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Florida’s ‘Dutiful Child’ Inheritance Exception


A change to a last will and testament is not unheard of, and, on its own, is not a reason for concern. However, sometimes a change to a will raises questions after the testator passes away. This might happen if a person is unexpectedly cut out of the will, or if another person is set to inherit a larger share than other friends or family members think is right or fair. In these cases, questions as to the testator’s motivation behind the bequest can lead to will contests.

One of the common arguments for contesting a will is that a beneficiary or heir had an “undue influence” upon the testator when they drafted the last will and testament. While these cases and issues can be quite complex, at a 10,000 foot level the idea is that the will is being contested because one party is accusing another party of improperly persuading a testator to either create a will or revise an existing will for the purpose of benefiting that individual’s personal interests.

Close Relationships and Blurred Lines

When considering a will challenge for reasons of undue influence the Florida courts will consider several factors. These factors include considering:

  • whether the party at issue was the one who arranged for the testator to create the will,
  • the accused party’s knowledge of the contents of the will,
  • the party’s presence during the signing of the will

While it is understandable that the actions laid out above could very well be the actions taken by a greedy party intent on exerting influence over a testator, they are very often also the actions taken by innocent adult children of the testator who are taking steps to ensure their elderly parents are cared for.

So what happens when an adult child does take those actions, that could be considered under some circumstances to be suspect?

Case Law

Florida courts have recognized that undue influence claims might arise in cases where a testator’s children have taken actions that could look suspicious, but in reality the child was aiding their parent.

In Florida case law, these kinds of individuals might be referred to as a “dutiful son” or “dutiful daughter.” In cases where an alleged wrong-doer was simply taking actions in furtherance of their parents’ well-being, acting as a dutiful son or daughter, the actions outlined above may not be the red-flag of a nefarious influencer

The First District Court of Appeals noted that the ‘dutiful child’ exception recognizes that factors that could potentially indicate undue influence in some circumstances could sometimes naturally be present in a close parent-child relationship, without there being any intent to influence their parent testator.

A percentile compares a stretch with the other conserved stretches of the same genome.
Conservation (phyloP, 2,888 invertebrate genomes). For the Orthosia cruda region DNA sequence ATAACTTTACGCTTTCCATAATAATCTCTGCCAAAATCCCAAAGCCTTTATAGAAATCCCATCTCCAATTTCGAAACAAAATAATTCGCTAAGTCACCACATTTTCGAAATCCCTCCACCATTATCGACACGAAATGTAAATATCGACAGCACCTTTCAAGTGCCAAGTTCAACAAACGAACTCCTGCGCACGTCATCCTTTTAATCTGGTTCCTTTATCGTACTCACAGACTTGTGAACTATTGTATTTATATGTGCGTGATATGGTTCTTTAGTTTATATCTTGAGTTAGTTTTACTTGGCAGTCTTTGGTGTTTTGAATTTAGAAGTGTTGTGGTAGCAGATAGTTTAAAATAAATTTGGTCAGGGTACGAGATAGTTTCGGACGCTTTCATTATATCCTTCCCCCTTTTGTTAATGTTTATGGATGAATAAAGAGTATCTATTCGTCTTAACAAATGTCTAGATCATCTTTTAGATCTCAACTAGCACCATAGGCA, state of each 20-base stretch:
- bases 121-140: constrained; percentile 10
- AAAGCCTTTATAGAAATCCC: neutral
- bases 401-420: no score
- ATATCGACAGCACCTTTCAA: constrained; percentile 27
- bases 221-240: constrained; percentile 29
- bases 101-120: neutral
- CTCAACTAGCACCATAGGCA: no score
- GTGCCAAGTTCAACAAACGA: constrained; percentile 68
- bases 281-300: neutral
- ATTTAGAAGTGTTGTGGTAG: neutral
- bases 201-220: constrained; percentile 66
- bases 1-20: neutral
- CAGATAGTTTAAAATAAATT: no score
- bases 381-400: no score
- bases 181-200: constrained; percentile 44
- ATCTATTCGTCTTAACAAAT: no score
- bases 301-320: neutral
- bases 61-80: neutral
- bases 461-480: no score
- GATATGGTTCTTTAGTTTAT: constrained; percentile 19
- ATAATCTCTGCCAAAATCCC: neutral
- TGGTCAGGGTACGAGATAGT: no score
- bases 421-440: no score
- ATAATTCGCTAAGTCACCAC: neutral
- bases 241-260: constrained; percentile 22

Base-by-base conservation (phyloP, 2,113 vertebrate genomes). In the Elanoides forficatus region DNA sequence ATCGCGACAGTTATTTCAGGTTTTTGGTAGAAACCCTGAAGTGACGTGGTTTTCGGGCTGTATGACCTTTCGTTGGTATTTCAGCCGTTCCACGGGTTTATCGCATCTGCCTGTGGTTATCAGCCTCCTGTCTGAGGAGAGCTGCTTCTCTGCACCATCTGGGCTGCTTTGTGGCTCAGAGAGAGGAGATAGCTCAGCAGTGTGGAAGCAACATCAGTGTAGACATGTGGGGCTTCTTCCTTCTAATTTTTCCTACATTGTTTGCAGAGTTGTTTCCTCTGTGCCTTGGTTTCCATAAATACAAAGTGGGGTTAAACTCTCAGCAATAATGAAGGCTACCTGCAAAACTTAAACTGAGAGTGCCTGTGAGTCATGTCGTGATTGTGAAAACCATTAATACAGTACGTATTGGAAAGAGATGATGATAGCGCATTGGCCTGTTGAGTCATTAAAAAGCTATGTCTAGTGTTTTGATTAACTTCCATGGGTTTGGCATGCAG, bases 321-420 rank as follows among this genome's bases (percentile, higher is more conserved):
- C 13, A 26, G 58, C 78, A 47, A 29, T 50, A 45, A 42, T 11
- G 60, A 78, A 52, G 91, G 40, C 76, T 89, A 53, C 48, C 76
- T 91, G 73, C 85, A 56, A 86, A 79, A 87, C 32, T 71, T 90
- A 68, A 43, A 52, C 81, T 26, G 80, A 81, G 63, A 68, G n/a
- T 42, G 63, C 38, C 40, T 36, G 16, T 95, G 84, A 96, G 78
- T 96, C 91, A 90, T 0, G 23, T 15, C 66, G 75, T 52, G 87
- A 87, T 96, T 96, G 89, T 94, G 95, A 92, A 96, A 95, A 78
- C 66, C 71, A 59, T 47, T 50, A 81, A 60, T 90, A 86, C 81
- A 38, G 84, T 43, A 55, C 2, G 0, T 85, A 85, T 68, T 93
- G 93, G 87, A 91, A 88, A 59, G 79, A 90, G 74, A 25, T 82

The courts have held that there is no presumption of undue influence in circumstances where “communications and assistance are consistent with a dutiful adult child toward an aging parent.” The courts found that evidence that an adult child often assisted their parent in doing tasks is not sufficient to demonstrate that the adult child exercised undue influence over the parent. Afterall, the parent child relationship IS important, and the court noted that if an adult child cannot talk to his parent, then the courts would have demolished the family ties of love and natural affection. \

There are, certainly, circumstances where an adult child absolutely has exercised undue influence over a testator. What is important to understand is that Florida law has developed to narrow the reach of undue influence charges, and the case law has developed to protect what the courts see as important family relationships.

Contact Suncoast Civil Law

If you believe you fit into the dutiful child exception, or you need to understand how to demonstrate that this exception should NOT apply in your own probate litigation case, contact the esteemed Sarasota wills & probate lawyers at Suncoast Civil Law.


Carter v. Carter, 526 So. 2d 141 (Fla. 1st DCA 1981) (casetext.com/case/carter-v-carter-65)

Estate of Kester v. Rocco, 117 So. 3d 1196, 1200 (Fla. 1st DCA 2013) (casetext.com/case/estate-of-kester-v-rocco-1)